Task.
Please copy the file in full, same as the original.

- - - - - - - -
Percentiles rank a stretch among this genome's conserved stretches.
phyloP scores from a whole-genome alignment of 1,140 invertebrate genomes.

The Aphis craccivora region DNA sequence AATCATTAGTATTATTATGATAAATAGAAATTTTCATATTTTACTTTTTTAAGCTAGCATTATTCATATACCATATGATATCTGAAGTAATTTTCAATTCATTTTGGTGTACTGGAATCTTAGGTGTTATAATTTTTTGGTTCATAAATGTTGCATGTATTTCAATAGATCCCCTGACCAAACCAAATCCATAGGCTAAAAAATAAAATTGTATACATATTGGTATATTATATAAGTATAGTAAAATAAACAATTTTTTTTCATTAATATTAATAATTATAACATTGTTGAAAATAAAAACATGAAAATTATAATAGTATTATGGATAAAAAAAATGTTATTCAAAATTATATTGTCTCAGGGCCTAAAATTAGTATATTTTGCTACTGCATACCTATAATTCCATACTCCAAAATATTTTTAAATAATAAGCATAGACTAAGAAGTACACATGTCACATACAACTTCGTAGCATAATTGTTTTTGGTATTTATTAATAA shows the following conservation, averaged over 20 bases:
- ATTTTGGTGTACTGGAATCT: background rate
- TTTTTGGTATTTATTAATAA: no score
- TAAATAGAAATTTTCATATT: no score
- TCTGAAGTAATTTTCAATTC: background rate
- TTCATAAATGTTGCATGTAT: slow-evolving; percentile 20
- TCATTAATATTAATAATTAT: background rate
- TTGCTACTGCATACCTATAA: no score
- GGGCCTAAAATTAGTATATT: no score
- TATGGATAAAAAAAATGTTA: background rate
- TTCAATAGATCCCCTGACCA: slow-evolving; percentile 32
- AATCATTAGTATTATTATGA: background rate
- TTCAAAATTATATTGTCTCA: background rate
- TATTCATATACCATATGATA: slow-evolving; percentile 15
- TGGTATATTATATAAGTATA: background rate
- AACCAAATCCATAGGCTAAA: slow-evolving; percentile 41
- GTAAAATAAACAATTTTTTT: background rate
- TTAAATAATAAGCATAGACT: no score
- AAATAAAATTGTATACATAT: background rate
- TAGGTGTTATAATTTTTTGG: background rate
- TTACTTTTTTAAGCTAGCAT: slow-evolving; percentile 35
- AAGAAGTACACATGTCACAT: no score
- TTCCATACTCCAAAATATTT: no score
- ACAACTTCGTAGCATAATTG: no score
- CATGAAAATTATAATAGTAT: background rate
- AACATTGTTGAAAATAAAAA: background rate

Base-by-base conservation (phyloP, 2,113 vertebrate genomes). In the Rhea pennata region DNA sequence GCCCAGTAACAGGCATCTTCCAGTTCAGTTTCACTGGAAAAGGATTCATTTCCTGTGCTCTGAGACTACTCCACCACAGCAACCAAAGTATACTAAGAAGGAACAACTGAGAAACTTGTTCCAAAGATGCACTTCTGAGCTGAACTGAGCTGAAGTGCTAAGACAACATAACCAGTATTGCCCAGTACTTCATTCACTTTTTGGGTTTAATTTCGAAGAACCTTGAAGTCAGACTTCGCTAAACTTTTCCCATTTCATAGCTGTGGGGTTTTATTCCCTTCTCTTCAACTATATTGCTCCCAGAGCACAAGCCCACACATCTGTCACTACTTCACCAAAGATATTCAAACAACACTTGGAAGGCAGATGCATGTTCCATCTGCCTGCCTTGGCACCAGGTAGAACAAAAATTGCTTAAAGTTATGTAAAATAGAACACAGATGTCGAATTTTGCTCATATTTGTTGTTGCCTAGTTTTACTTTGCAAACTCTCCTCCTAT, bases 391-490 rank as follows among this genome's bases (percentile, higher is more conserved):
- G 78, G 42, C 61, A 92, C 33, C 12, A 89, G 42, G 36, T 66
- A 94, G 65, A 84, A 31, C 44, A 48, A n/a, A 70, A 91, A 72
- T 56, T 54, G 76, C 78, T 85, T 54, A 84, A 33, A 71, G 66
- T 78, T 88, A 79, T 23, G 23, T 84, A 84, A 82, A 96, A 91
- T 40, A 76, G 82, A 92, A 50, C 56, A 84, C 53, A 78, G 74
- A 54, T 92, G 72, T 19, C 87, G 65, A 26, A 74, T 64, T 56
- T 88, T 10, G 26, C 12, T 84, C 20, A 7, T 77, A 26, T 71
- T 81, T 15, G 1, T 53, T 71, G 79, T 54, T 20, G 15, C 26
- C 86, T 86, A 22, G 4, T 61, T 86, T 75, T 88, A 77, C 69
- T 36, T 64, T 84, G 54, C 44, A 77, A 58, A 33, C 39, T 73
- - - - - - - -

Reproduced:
Percentiles rank a stretch among this genome's conserved stretches.
phyloP scores from a whole-genome alignment of 1,140 invertebrate genomes.

The Aphis craccivora region DNA sequence AATCATTAGTATTATTATGATAAATAGAAATTTTCATATTTTACTTTTTTAAGCTAGCATTATTCATATACCATATGATATCTGAAGTAATTTTCAATTCATTTTGGTGTACTGGAATCTTAGGTGTTATAATTTTTTGGTTCATAAATGTTGCATGTATTTCAATAGATCCCCTGACCAAACCAAATCCATAGGCTAAAAAATAAAATTGTATACATATTGGTATATTATATAAGTATAGTAAAATAAACAATTTTTTTTCATTAATATTAATAATTATAACATTGTTGAAAATAAAAACATGAAAATTATAATAGTATTATGGATAAAAAAAATGTTATTCAAAATTATATTGTCTCAGGGCCTAAAATTAGTATATTTTGCTACTGCATACCTATAATTCCATACTCCAAAATATTTTTAAATAATAAGCATAGACTAAGAAGTACACATGTCACATACAACTTCGTAGCATAATTGTTTTTGGTATTTATTAATAA shows the following conservation, averaged over 20 bases:
- ATTTTGGTGTACTGGAATCT: background rate
- TTTTTGGTATTTATTAATAA: no score
- TAAATAGAAATTTTCATATT: no score
- TCTGAAGTAATTTTCAATTC: background rate
- TTCATAAATGTTGCATGTAT: slow-evolving; percentile 20
- TCATTAATATTAATAATTAT: background rate
- TTGCTACTGCATACCTATAA: no score
- GGGCCTAAAATTAGTATATT: no score
- TATGGATAAAAAAAATGTTA: background rate
- TTCAATAGATCCCCTGACCA: slow-evolving; percentile 32
- AATCATTAGTATTATTATGA: background rate
- TTCAAAATTATATTGTCTCA: background rate
- TATTCATATACCATATGATA: slow-evolving; percentile 15
- TGGTATATTATATAAGTATA: background rate
- AACCAAATCCATAGGCTAAA: slow-evolving; percentile 41
- GTAAAATAAACAATTTTTTT: background rate
- TTAAATAATAAGCATAGACT: no score
- AAATAAAATTGTATACATAT: background rate
- TAGGTGTTATAATTTTTTGG: background rate
- TTACTTTTTTAAGCTAGCAT: slow-evolving; percentile 35
- AAGAAGTACACATGTCACAT: no score
- TTCCATACTCCAAAATATTT: no score
- ACAACTTCGTAGCATAATTG: no score
- CATGAAAATTATAATAGTAT: background rate
- AACATTGTTGAAAATAAAAA: background rate

Base-by-base conservation (phyloP, 2,113 vertebrate genomes). In the Rhea pennata region DNA sequence GCCCAGTAACAGGCATCTTCCAGTTCAGTTTCACTGGAAAAGGATTCATTTCCTGTGCTCTGAGACTACTCCACCACAGCAACCAAAGTATACTAAGAAGGAACAACTGAGAAACTTGTTCCAAAGATGCACTTCTGAGCTGAACTGAGCTGAAGTGCTAAGACAACATAACCAGTATTGCCCAGTACTTCATTCACTTTTTGGGTTTAATTTCGAAGAACCTTGAAGTCAGACTTCGCTAAACTTTTCCCATTTCATAGCTGTGGGGTTTTATTCCCTTCTCTTCAACTATATTGCTCCCAGAGCACAAGCCCACACATCTGTCACTACTTCACCAAAGATATTCAAACAACACTTGGAAGGCAGATGCATGTTCCATCTGCCTGCCTTGGCACCAGGTAGAACAAAAATTGCTTAAAGTTATGTAAAATAGAACACAGATGTCGAATTTTGCTCATATTTGTTGTTGCCTAGTTTTACTTTGCAAACTCTCCTCCTAT, bases 391-490 rank as follows among this genome's bases (percentile, higher is more conserved):
- G 78, G 42, C 61, A 92, C 33, C 12, A 89, G 42, G 36, T 66
- A 94, G 65, A 84, A 31, C 44, A 48, A n/a, A 70, A 91, A 72
- T 56, T 54, G 76, C 78, T 85, T 54, A 84, A 33, A 71, G 66
- T 78, T 88, A 79, T 23, G 23, T 84, A 84, A 82, A 96, A 91
- T 40, A 76, G 82, A 92, A 50, C 56, A 84, C 53, A 78, G 74
- A 54, T 92, G 72, T 19, C 87, G 65, A 26, A 74, T 64, T 56
- T 88, T 10, G 26, C 12, T 84, C 20, A 7, T 77, A 26, T 71
- T 81, T 15, G 1, T 53, T 71, G 79, T 54, T 20, G 15, C 26
- C 86, T 86, A 22, G 4, T 61, T 86, T 75, T 88, A 77, C 69
- T 36, T 64, T 84, G 54, C 44, A 77, A 58, A 33, C 39, T 73